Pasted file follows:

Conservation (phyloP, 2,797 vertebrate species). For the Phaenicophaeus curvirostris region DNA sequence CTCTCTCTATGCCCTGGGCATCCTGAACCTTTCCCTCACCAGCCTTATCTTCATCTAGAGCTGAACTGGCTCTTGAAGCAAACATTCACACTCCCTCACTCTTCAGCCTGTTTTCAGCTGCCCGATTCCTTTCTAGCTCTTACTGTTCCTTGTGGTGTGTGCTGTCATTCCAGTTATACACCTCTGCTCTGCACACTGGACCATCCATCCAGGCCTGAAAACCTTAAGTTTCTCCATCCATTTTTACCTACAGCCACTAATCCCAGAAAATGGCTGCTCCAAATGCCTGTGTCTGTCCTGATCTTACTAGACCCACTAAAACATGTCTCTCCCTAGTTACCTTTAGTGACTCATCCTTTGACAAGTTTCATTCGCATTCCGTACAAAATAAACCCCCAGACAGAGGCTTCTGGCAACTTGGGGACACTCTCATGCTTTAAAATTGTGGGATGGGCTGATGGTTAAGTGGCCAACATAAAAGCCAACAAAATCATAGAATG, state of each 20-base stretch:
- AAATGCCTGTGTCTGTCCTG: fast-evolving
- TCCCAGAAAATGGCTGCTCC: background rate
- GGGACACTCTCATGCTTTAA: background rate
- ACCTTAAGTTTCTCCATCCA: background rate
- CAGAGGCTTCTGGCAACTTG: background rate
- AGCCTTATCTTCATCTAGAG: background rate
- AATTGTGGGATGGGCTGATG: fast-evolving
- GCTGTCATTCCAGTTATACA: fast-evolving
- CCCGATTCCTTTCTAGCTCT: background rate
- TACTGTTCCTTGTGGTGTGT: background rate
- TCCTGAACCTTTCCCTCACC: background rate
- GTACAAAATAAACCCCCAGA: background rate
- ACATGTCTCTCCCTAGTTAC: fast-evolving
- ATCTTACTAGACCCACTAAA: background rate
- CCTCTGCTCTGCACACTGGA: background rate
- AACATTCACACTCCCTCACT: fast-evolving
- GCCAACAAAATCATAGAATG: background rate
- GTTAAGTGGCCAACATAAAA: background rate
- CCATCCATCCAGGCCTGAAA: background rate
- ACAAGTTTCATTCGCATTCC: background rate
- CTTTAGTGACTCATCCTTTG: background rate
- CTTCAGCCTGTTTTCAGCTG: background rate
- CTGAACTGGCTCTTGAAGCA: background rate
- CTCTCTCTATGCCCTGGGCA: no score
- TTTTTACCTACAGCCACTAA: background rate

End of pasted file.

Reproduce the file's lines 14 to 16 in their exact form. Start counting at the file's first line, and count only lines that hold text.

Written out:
- ACATGTCTCTCCCTAGTTAC: fast-evolving
- ATCTTACTAGACCCACTAAA: background rate
- CCTCTGCTCTGCACACTGGA: background rate